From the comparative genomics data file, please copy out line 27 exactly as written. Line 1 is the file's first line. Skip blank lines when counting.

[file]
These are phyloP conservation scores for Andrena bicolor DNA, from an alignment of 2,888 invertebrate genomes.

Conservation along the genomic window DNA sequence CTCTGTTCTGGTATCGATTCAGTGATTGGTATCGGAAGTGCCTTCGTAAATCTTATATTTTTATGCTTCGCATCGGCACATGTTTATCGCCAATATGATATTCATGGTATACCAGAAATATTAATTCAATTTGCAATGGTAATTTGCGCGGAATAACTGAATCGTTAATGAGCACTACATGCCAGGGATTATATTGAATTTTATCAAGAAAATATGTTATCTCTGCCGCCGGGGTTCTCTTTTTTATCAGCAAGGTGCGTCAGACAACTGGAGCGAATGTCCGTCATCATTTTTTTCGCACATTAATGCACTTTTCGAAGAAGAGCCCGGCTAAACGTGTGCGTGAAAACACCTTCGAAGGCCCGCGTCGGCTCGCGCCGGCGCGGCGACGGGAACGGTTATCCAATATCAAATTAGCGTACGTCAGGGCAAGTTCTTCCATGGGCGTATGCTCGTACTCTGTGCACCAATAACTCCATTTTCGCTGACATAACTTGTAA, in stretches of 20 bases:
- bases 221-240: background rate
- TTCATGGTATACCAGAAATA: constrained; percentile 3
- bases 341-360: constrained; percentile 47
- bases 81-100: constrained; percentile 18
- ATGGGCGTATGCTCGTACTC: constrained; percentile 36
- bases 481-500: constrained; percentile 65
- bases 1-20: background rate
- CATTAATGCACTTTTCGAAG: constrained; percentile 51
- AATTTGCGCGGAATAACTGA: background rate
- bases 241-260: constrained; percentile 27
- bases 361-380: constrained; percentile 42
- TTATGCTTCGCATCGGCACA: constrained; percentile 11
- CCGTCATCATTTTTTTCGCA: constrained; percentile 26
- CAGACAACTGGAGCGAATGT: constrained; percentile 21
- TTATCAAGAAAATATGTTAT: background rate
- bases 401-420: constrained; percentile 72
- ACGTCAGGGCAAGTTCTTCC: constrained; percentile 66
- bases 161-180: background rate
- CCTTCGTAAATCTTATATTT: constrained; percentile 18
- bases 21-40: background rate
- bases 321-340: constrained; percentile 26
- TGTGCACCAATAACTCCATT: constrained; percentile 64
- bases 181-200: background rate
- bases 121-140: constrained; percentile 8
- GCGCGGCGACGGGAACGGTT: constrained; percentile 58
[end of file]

- GCGCGGCGACGGGAACGGTT: constrained; percentile 58